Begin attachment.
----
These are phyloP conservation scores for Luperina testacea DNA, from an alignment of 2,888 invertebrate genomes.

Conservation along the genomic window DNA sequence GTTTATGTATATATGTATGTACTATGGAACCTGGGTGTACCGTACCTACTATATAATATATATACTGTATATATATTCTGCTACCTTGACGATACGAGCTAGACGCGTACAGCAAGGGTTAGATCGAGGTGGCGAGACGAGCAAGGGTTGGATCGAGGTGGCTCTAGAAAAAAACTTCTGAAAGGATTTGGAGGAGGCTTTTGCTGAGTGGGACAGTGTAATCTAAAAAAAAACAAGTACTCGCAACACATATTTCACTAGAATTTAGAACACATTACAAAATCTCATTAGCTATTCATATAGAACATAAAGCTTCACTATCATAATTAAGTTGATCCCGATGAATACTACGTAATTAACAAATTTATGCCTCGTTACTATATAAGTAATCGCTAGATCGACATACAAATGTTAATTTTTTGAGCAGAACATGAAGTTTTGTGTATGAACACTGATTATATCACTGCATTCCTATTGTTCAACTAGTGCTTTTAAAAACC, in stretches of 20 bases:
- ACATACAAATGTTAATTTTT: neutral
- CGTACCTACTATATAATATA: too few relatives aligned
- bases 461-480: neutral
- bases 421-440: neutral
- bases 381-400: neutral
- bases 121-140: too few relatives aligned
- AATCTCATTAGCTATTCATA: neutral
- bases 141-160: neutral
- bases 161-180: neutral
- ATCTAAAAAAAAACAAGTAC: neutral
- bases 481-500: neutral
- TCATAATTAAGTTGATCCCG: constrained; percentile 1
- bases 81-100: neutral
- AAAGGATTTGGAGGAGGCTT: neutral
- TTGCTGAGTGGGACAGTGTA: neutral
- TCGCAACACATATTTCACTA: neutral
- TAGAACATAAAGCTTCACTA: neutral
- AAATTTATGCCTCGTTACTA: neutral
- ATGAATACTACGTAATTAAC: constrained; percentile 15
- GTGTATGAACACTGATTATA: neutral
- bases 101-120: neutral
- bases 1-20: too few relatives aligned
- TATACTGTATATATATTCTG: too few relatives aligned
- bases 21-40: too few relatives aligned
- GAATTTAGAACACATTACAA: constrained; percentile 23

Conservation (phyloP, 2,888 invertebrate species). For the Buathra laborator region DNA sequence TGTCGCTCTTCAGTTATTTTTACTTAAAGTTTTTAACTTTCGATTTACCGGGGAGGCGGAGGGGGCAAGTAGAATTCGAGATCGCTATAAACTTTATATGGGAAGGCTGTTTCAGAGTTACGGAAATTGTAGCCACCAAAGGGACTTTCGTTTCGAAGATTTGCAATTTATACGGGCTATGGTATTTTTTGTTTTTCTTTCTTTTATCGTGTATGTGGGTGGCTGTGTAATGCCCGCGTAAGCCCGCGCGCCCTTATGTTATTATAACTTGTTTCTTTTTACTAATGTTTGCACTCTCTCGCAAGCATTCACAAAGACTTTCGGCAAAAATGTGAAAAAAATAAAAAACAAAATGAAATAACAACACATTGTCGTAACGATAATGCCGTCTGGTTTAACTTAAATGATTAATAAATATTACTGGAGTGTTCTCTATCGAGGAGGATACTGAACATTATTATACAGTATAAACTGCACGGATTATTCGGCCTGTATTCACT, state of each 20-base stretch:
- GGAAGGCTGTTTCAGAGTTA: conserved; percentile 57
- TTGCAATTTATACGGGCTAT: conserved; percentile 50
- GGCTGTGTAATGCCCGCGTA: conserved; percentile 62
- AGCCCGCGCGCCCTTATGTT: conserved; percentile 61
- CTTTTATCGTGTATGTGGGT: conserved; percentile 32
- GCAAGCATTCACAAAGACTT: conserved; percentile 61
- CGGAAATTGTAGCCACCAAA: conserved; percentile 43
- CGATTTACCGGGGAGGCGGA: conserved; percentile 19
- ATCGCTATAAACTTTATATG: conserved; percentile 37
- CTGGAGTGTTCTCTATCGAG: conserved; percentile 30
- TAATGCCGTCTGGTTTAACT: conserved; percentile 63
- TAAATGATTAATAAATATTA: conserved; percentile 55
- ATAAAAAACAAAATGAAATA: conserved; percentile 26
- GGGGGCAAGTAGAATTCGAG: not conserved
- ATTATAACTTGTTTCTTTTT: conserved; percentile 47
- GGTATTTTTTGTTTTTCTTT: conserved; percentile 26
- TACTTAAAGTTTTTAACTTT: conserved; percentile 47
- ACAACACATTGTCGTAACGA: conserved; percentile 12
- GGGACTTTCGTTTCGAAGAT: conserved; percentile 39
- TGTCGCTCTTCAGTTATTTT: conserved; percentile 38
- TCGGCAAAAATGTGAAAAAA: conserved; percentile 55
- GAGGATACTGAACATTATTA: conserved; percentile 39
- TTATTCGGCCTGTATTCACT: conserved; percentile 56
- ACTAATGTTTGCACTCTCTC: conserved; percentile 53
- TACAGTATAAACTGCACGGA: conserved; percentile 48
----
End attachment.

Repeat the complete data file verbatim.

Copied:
These are phyloP conservation scores for Luperina testacea DNA, from an alignment of 2,888 invertebrate genomes.

Conservation along the genomic window DNA sequence GTTTATGTATATATGTATGTACTATGGAACCTGGGTGTACCGTACCTACTATATAATATATATACTGTATATATATTCTGCTACCTTGACGATACGAGCTAGACGCGTACAGCAAGGGTTAGATCGAGGTGGCGAGACGAGCAAGGGTTGGATCGAGGTGGCTCTAGAAAAAAACTTCTGAAAGGATTTGGAGGAGGCTTTTGCTGAGTGGGACAGTGTAATCTAAAAAAAAACAAGTACTCGCAACACATATTTCACTAGAATTTAGAACACATTACAAAATCTCATTAGCTATTCATATAGAACATAAAGCTTCACTATCATAATTAAGTTGATCCCGATGAATACTACGTAATTAACAAATTTATGCCTCGTTACTATATAAGTAATCGCTAGATCGACATACAAATGTTAATTTTTTGAGCAGAACATGAAGTTTTGTGTATGAACACTGATTATATCACTGCATTCCTATTGTTCAACTAGTGCTTTTAAAAACC, in stretches of 20 bases:
- ACATACAAATGTTAATTTTT: neutral
- CGTACCTACTATATAATATA: too few relatives aligned
- bases 461-480: neutral
- bases 421-440: neutral
- bases 381-400: neutral
- bases 121-140: too few relatives aligned
- AATCTCATTAGCTATTCATA: neutral
- bases 141-160: neutral
- bases 161-180: neutral
- ATCTAAAAAAAAACAAGTAC: neutral
- bases 481-500: neutral
- TCATAATTAAGTTGATCCCG: constrained; percentile 1
- bases 81-100: neutral
- AAAGGATTTGGAGGAGGCTT: neutral
- TTGCTGAGTGGGACAGTGTA: neutral
- TCGCAACACATATTTCACTA: neutral
- TAGAACATAAAGCTTCACTA: neutral
- AAATTTATGCCTCGTTACTA: neutral
- ATGAATACTACGTAATTAAC: constrained; percentile 15
- GTGTATGAACACTGATTATA: neutral
- bases 101-120: neutral
- bases 1-20: too few relatives aligned
- TATACTGTATATATATTCTG: too few relatives aligned
- bases 21-40: too few relatives aligned
- GAATTTAGAACACATTACAA: constrained; percentile 23

Conservation (phyloP, 2,888 invertebrate species). For the Buathra laborator region DNA sequence TGTCGCTCTTCAGTTATTTTTACTTAAAGTTTTTAACTTTCGATTTACCGGGGAGGCGGAGGGGGCAAGTAGAATTCGAGATCGCTATAAACTTTATATGGGAAGGCTGTTTCAGAGTTACGGAAATTGTAGCCACCAAAGGGACTTTCGTTTCGAAGATTTGCAATTTATACGGGCTATGGTATTTTTTGTTTTTCTTTCTTTTATCGTGTATGTGGGTGGCTGTGTAATGCCCGCGTAAGCCCGCGCGCCCTTATGTTATTATAACTTGTTTCTTTTTACTAATGTTTGCACTCTCTCGCAAGCATTCACAAAGACTTTCGGCAAAAATGTGAAAAAAATAAAAAACAAAATGAAATAACAACACATTGTCGTAACGATAATGCCGTCTGGTTTAACTTAAATGATTAATAAATATTACTGGAGTGTTCTCTATCGAGGAGGATACTGAACATTATTATACAGTATAAACTGCACGGATTATTCGGCCTGTATTCACT, state of each 20-base stretch:
- GGAAGGCTGTTTCAGAGTTA: conserved; percentile 57
- TTGCAATTTATACGGGCTAT: conserved; percentile 50
- GGCTGTGTAATGCCCGCGTA: conserved; percentile 62
- AGCCCGCGCGCCCTTATGTT: conserved; percentile 61
- CTTTTATCGTGTATGTGGGT: conserved; percentile 32
- GCAAGCATTCACAAAGACTT: conserved; percentile 61
- CGGAAATTGTAGCCACCAAA: conserved; percentile 43
- CGATTTACCGGGGAGGCGGA: conserved; percentile 19
- ATCGCTATAAACTTTATATG: conserved; percentile 37
- CTGGAGTGTTCTCTATCGAG: conserved; percentile 30
- TAATGCCGTCTGGTTTAACT: conserved; percentile 63
- TAAATGATTAATAAATATTA: conserved; percentile 55
- ATAAAAAACAAAATGAAATA: conserved; percentile 26
- GGGGGCAAGTAGAATTCGAG: not conserved
- ATTATAACTTGTTTCTTTTT: conserved; percentile 47
- GGTATTTTTTGTTTTTCTTT: conserved; percentile 26
- TACTTAAAGTTTTTAACTTT: conserved; percentile 47
- ACAACACATTGTCGTAACGA: conserved; percentile 12
- GGGACTTTCGTTTCGAAGAT: conserved; percentile 39
- TGTCGCTCTTCAGTTATTTT: conserved; percentile 38
- TCGGCAAAAATGTGAAAAAA: conserved; percentile 55
- GAGGATACTGAACATTATTA: conserved; percentile 39
- TTATTCGGCCTGTATTCACT: conserved; percentile 56
- ACTAATGTTTGCACTCTCTC: conserved; percentile 53
- TACAGTATAAACTGCACGGA: conserved; percentile 48